The second predetermined threshold value is a value for determining whether an over-voltage condition is deemed to exist. If the digital value read from the ADC 175 is higher than the second predetermined threshold value, a second counter is incremented by one, otherwise the second counter is reset to zero. To prevent a false detection of a shutdown condition (e.g., an instantaneous voltage spike), the B+ power line 165 must be above the second predetermined threshold value for a predetermined number of consecutive sample times before a shutdown condition is deemed to exist. Thus, if the second counter reaches a second predetermined count, indicating that the B+ power line 165 has risen above the second predetermined threshold value for a predetermined amount of time, a shutdown condition exist. In such a condition, the microcontroller 180 asserts a SHUTDOWN signal on signal line 185, causing the power supply 110 to shut down. When the power supply 110 is shut down, all the power lines (115, 130, 140, and 165) are at approximately zero volts.

The first and second predetermined threshold values may be stored in the ROM and loaded into registers after a reset or power up of the display device 100. Alternatively, the first and second predetermined threshold values may be set by a dip switch during factory installation of the monitor. The microcontroller 180 obtains the digital values by polling the ADC 175 every sampling time. In another embodiment, another device, such as a clocking circuit, may generate an interrupt to the microcontroller 180 every sampling time, during which time the microcontroller 180 may call an interrupt service routine to obtain the digital values. In either case, an exemplary process is illustrated in FIG. 2.

An example is provided to illustrate the present invention. Assuming the B+ power line 165 that is monitored is a positive 16V line, the range of voltages for the power line may be set between, for example, 0 and 20 volts. (This range is merely exemplary and may be altered to any desired voltage range.) With an eight-bit ADC 175, zero volts refers to digital value 0 and twenty volts refers to digital value 255, such that the resolution of the ADC 175 is 0.078 volts, i.e., the difference between two adjacent digital values corresponds to about 0.078 volts. Thus, the 16V power line corresponds to a digital value of approximately 204, indicating the normal condition of the power line.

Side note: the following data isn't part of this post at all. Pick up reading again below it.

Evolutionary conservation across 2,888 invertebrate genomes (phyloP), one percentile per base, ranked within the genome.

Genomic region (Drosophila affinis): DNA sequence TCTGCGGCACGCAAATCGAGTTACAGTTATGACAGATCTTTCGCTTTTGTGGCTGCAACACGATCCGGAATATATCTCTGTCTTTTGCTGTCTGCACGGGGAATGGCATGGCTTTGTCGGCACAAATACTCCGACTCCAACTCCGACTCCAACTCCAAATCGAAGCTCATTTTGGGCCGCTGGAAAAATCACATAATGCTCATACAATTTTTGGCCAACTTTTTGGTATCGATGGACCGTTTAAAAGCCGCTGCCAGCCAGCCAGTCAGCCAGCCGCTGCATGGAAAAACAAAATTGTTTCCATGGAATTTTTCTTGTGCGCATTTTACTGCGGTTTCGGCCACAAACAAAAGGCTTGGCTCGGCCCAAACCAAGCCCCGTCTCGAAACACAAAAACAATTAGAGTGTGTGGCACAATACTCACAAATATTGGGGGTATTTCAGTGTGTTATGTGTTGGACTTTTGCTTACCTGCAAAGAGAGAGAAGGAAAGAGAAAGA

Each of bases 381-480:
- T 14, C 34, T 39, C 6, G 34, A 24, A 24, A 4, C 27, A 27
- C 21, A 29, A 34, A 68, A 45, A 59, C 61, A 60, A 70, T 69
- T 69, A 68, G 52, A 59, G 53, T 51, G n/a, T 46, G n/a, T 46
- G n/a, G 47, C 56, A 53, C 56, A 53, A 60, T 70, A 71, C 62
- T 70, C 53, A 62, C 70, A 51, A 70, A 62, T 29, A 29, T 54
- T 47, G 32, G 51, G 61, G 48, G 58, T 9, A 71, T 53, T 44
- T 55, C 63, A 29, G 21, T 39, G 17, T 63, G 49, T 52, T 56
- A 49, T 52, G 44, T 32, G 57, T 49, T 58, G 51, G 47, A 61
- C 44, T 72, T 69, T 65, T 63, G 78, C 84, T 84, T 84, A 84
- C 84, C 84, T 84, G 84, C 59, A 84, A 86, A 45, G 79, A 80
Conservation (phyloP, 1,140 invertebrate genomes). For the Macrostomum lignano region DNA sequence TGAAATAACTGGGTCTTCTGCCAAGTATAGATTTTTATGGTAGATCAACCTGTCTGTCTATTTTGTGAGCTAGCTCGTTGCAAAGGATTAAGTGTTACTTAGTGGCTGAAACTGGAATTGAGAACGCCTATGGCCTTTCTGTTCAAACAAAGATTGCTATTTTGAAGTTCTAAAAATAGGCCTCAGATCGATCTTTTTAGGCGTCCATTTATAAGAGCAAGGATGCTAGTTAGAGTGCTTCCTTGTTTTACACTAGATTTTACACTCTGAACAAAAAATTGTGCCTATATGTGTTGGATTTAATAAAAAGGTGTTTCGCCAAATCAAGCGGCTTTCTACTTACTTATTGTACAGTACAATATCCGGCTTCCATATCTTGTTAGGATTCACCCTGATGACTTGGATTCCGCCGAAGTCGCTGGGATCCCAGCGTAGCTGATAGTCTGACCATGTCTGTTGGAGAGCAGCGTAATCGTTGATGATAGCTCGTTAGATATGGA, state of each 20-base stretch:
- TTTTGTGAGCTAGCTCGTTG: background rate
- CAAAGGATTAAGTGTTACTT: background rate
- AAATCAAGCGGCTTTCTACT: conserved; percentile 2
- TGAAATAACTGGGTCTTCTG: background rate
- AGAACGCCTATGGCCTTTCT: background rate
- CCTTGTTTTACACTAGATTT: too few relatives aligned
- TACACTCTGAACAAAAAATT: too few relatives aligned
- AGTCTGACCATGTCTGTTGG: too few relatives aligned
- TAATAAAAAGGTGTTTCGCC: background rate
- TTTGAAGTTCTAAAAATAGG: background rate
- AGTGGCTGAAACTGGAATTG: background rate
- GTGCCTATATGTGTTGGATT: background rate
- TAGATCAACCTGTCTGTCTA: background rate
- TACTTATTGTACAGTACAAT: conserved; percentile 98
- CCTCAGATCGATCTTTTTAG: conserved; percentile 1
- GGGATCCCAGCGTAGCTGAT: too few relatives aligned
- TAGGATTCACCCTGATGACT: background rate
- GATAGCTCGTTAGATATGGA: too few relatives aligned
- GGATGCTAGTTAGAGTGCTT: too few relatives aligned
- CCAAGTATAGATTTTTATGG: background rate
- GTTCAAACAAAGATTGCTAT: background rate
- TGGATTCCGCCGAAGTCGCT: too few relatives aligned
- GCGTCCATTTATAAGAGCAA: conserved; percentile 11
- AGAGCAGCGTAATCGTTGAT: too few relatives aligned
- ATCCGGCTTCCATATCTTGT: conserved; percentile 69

A lower predetermined threshold voltage is set at, for example, 5V, corresponding to a digital value of approximately 63, and an upper predetermined threshold voltage is set at, for example, 18V, corresponding to a digital value of approximately 229. If the digital value read is 63 or less for a predetermined time period, a line shortage condition is deemed to exist. On the other hand, if the digital value read is 229 or higher for a predetermined time period, an over-voltage condition is deemed to exist. In either case, the microcontroller 180 shuts down the power supply 110 by way of the SHUTDOWN signal line 185. As can be seen from the aforementioned example, the present invention is extremely flexible in that the power line that is monitored can be at any voltage (e.g., 180V, −20V), and the voltage range, threshold value, and resolution can be selected to any desired set of values.

FIG. 2 is a flow diagram illustrating a process 200 for monitoring and/or shutting down a power line, according to one embodiment of the present invention. Referring to FIG. 2, the process 200 commences at block 210. At block 220, the digital value output by the ADC 175 is read. The process then moves to block 230, where the digital value is compared with a predetermined threshold value, where the threshold value may be user selectable or selected during factory setting of the display device 100. If the digital value is less than (or equal to) the threshold value, the process continues to block 240, otherwise the process moves to block 250 where a counter is set to zero, indicating that the power line has not triggered a possible shutdown condition. The process then ends at block 280.

At block 240, if the counter value is greater than (or equal to) a predetermined shutdown count, indicating that the power line has been below the threshold value for a predetermined amount of time, the process continues to block 260. At block 260, the microcontroller 180 asserts the SHUTDOWN signal on signal line 185, causing the power supply 110 to shut down. The process then ends at block 280. On the other hand, at block 240, if the counter value is less than the shutdown count, indicating that the power line has been below the threshold value for less than the predetermined amount of time, the process moves to block 270. At block 270, the counter is incremented by one and the process ends at block 280. The exemplary process 200 involves monitoring a positive power line for a line shortage condition. A similar process may be implemented for an over-voltage condition or a for a negative voltage power line.

By converting a voltage of a power line to a digital value and monitoring the digital value utilizing a controller, the present invention provides greater flexibility while reducing the cost. The power line that is monitored can be at any voltage, and the voltage range, threshold value, and resolution can be set to any desired value.

While certain exemplary embodiments have been described and shown in the accompanying drawings, it is to be understood that such embodiments are merely illustrative of and not restrictive on the broad invention, and that this invention not be limited to the specific constructions and arrangements shown and described, since various other modifications may occur to those ordinarily skilled in the art.

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Referenced by
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US20110316765 *Dec 29, 2011Visteon Global Technologies, Inc.Matrix addressed display system
Classifications
U.S. Classification345/211, 345/214, 345/212
International ClassificationG09G1/16
Cooperative ClassificationG09G2330/04, G09G2330/022, G09G1/165
European ClassificationG09G1/16T
Legal Events
DateCodeEventDescription
Sep 30, 1998ASAssignment
Owner name: SONY CORPORATION, JAPAN
Free format text: ASSIGNMENT OF ASSIGNORS INTEREST;ASSIGNORS:JIANG, LIBIAO;KAWATA, TOSHIRO;REEL/FRAME:009496/0083
Effective date: 19980930
Owner name: SONY ELECTRONICS, INC., NEW JERSEY
Free format text: ASSIGNMENT OF ASSIGNORS INTEREST;ASSIGNORS:JIANG, LIBIAO;KAWATA, TOSHIRO;REEL/FRAME:009496/0083
Effective date: 19980930
Sep 5, 2006FPAYFee payment
Year of fee payment: 4
Sep 7, 2010FPAYFee payment
Year of fee payment: 8
Oct 10, 2014REMIMaintenance fee reminder mailed
Mar 4, 2015LAPSLapse for failure to pay maintenance fees
Apr 21, 2015FPExpired due to failure to pay maintenance fee
Effective date: 20150304